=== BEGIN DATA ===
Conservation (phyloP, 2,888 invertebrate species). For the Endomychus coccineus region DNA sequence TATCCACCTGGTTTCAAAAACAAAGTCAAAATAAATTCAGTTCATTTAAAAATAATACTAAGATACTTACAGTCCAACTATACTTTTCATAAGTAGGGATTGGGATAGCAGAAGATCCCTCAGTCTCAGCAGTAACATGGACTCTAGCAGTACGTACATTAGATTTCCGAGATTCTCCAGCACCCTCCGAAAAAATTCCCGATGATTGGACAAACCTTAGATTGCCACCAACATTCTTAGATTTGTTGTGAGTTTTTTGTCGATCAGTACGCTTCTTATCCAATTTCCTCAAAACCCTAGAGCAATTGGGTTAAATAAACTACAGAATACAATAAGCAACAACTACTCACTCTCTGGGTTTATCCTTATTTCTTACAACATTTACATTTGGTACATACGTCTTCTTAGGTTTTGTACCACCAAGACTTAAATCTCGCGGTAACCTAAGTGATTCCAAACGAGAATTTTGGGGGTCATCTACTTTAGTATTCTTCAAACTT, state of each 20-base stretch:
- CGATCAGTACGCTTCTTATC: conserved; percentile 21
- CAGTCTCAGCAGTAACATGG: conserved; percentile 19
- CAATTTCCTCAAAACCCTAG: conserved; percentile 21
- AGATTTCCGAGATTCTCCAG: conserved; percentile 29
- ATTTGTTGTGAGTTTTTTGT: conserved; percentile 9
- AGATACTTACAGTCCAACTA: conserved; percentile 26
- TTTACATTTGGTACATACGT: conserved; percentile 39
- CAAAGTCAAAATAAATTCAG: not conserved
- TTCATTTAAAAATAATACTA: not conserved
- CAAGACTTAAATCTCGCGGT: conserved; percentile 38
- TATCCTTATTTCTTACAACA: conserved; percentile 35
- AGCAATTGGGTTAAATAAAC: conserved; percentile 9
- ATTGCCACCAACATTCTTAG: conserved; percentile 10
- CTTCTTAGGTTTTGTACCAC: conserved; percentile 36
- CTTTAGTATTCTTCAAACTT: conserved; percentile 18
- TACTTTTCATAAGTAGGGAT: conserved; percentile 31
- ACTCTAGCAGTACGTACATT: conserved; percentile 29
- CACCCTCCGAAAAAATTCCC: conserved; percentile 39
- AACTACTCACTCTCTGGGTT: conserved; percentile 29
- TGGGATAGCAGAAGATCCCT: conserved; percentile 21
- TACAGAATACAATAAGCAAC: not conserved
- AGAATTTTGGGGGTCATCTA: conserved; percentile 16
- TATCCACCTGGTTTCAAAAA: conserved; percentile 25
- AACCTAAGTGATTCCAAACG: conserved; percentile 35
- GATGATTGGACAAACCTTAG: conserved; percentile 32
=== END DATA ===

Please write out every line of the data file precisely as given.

Conservation (phyloP, 2,888 invertebrate species). For the Endomychus coccineus region DNA sequence TATCCACCTGGTTTCAAAAACAAAGTCAAAATAAATTCAGTTCATTTAAAAATAATACTAAGATACTTACAGTCCAACTATACTTTTCATAAGTAGGGATTGGGATAGCAGAAGATCCCTCAGTCTCAGCAGTAACATGGACTCTAGCAGTACGTACATTAGATTTCCGAGATTCTCCAGCACCCTCCGAAAAAATTCCCGATGATTGGACAAACCTTAGATTGCCACCAACATTCTTAGATTTGTTGTGAGTTTTTTGTCGATCAGTACGCTTCTTATCCAATTTCCTCAAAACCCTAGAGCAATTGGGTTAAATAAACTACAGAATACAATAAGCAACAACTACTCACTCTCTGGGTTTATCCTTATTTCTTACAACATTTACATTTGGTACATACGTCTTCTTAGGTTTTGTACCACCAAGACTTAAATCTCGCGGTAACCTAAGTGATTCCAAACGAGAATTTTGGGGGTCATCTACTTTAGTATTCTTCAAACTT, state of each 20-base stretch:
- CGATCAGTACGCTTCTTATC: conserved; percentile 21
- CAGTCTCAGCAGTAACATGG: conserved; percentile 19
- CAATTTCCTCAAAACCCTAG: conserved; percentile 21
- AGATTTCCGAGATTCTCCAG: conserved; percentile 29
- ATTTGTTGTGAGTTTTTTGT: conserved; percentile 9
- AGATACTTACAGTCCAACTA: conserved; percentile 26
- TTTACATTTGGTACATACGT: conserved; percentile 39
- CAAAGTCAAAATAAATTCAG: not conserved
- TTCATTTAAAAATAATACTA: not conserved
- CAAGACTTAAATCTCGCGGT: conserved; percentile 38
- TATCCTTATTTCTTACAACA: conserved; percentile 35
- AGCAATTGGGTTAAATAAAC: conserved; percentile 9
- ATTGCCACCAACATTCTTAG: conserved; percentile 10
- CTTCTTAGGTTTTGTACCAC: conserved; percentile 36
- CTTTAGTATTCTTCAAACTT: conserved; percentile 18
- TACTTTTCATAAGTAGGGAT: conserved; percentile 31
- ACTCTAGCAGTACGTACATT: conserved; percentile 29
- CACCCTCCGAAAAAATTCCC: conserved; percentile 39
- AACTACTCACTCTCTGGGTT: conserved; percentile 29
- TGGGATAGCAGAAGATCCCT: conserved; percentile 21
- TACAGAATACAATAAGCAAC: not conserved
- AGAATTTTGGGGGTCATCTA: conserved; percentile 16
- TATCCACCTGGTTTCAAAAA: conserved; percentile 25
- AACCTAAGTGATTCCAAACG: conserved; percentile 35
- GATGATTGGACAAACCTTAG: conserved; percentile 32